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The Moderating influence of advertising context on ad repetition effects: the role of amount and type of elaboration

Author: Malaviya, Prashant INSEAD Area: MarketingIn: Journal of Consumer Research, vol. 34, no. 1, June 2007 Language: EnglishDescription: p. 32-41.Type of document: INSEAD ArticleNote: Please ask us for this itemAbstract: Although several advertising studies report that message repetition leads to favorable evaluation of the advertised brand, a surprisingly large number of studies fail to find this repetition effect. This article investigates the influence of the advertising context in which the ad is presented on the repetition effect. The ad context, along with the ad content and individual differences in expertise, is found to influence the type of elaboration (item-specific and relational elaboration) a message receives. Message repetition affects evaluation when the additional exposures facilitate the complimentary generation of these two types of elaboration of the ad message. When either type of elaboration dominates, or when the message recipient spontaneously generates the impoverished type of elaboration, the effect of ad repetition is not observed. These findings provide evidence for the distinct influence on evaluation of the amount and type of elaboration that an advertising message receives.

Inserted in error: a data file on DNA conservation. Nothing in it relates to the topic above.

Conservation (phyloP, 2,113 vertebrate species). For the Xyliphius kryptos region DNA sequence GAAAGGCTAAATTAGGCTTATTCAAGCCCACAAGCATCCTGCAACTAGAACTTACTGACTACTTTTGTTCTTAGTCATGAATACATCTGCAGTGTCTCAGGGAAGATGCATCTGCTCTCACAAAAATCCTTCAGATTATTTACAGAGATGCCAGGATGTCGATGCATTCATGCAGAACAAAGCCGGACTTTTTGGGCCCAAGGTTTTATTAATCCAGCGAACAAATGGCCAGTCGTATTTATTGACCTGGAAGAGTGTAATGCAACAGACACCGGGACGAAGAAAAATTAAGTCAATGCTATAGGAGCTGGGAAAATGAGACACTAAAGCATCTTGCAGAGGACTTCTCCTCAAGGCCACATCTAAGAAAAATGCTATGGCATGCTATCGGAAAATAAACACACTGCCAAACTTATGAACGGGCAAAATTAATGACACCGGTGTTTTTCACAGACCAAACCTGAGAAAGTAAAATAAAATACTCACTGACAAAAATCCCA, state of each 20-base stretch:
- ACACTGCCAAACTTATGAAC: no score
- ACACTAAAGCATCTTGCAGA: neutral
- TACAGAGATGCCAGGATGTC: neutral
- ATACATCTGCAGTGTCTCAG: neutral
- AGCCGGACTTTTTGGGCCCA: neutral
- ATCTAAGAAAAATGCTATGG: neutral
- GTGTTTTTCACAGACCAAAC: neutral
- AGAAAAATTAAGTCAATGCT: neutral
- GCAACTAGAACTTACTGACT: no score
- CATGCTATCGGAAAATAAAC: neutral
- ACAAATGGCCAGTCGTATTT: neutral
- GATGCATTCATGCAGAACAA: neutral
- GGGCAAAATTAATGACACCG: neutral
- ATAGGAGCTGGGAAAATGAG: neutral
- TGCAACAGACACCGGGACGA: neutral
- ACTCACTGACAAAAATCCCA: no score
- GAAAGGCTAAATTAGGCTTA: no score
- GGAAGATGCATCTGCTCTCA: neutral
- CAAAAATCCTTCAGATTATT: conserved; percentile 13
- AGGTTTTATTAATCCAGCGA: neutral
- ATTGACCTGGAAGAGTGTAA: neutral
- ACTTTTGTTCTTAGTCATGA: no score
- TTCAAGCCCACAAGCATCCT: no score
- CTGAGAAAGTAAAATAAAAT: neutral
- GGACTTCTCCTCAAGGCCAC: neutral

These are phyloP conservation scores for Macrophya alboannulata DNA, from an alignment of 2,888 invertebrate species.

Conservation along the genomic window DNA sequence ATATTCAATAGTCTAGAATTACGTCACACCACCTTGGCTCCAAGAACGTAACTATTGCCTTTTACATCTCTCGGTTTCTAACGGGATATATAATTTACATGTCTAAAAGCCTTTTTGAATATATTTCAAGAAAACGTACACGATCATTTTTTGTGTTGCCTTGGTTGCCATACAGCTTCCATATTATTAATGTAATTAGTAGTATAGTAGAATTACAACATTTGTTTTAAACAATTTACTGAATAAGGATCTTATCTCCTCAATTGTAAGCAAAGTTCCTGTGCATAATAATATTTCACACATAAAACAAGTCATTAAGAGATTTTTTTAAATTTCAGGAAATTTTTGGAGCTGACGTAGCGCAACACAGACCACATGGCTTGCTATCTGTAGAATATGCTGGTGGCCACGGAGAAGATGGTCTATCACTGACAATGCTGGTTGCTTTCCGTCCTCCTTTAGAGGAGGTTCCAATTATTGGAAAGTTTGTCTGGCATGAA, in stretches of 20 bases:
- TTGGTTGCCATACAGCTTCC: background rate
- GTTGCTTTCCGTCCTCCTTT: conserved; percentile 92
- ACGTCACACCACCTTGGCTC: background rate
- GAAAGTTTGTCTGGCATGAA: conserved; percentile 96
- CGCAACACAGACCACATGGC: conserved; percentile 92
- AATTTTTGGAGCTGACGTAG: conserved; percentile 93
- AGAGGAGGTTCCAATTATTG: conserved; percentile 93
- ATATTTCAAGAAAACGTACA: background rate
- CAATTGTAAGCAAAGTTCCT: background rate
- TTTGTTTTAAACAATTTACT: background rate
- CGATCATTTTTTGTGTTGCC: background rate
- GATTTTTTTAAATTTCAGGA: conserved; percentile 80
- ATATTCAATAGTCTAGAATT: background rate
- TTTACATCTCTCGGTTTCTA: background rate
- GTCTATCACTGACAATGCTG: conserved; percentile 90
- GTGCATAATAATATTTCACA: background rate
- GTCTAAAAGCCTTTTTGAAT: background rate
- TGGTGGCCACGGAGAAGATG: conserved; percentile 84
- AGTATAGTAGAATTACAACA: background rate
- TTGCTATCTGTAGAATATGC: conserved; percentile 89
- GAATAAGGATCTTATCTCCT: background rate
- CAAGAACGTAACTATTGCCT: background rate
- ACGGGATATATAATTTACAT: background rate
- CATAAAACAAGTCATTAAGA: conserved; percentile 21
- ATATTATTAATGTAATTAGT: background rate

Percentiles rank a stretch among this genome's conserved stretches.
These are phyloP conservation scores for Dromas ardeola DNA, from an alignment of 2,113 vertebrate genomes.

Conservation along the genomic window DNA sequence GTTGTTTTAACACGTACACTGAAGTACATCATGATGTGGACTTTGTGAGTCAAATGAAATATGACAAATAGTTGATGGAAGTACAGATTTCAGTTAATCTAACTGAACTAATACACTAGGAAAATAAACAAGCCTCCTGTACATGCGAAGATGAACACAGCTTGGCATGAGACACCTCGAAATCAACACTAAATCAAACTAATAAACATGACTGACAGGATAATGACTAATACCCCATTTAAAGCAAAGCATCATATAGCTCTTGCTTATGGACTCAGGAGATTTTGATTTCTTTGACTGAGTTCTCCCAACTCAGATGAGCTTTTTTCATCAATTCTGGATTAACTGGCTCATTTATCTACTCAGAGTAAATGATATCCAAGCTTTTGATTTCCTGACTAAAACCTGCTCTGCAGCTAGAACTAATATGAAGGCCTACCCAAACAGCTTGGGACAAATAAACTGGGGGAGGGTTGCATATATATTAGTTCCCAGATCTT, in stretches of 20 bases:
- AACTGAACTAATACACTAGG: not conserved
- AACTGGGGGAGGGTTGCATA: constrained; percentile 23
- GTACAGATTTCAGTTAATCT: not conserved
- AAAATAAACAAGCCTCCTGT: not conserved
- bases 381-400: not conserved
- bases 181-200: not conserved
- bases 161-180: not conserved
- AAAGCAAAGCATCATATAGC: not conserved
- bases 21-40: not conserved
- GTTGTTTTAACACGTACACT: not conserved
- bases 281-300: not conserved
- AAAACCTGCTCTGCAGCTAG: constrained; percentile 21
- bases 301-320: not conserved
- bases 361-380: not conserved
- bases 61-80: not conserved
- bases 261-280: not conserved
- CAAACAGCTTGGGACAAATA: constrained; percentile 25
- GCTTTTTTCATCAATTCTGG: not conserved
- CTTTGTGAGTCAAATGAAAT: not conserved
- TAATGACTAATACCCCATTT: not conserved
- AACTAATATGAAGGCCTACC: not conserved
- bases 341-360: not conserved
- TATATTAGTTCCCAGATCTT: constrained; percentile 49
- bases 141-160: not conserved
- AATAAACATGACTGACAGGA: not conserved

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Although several advertising studies report that message repetition leads to favorable evaluation of the advertised brand, a surprisingly large number of studies fail to find this repetition effect. This article investigates the influence of the advertising context in which the ad is presented on the repetition effect. The ad context, along with the ad content and individual differences in expertise, is found to influence the type of elaboration (item-specific and relational elaboration) a message receives. Message repetition affects evaluation when the additional exposures facilitate the complimentary generation of these two types of elaboration of the ad message. When either type of elaboration dominates, or when the message recipient spontaneously generates the impoverished type of elaboration, the effect of ad repetition is not observed. These findings provide evidence for the distinct influence on evaluation of the amount and type of elaboration that an advertising message receives.

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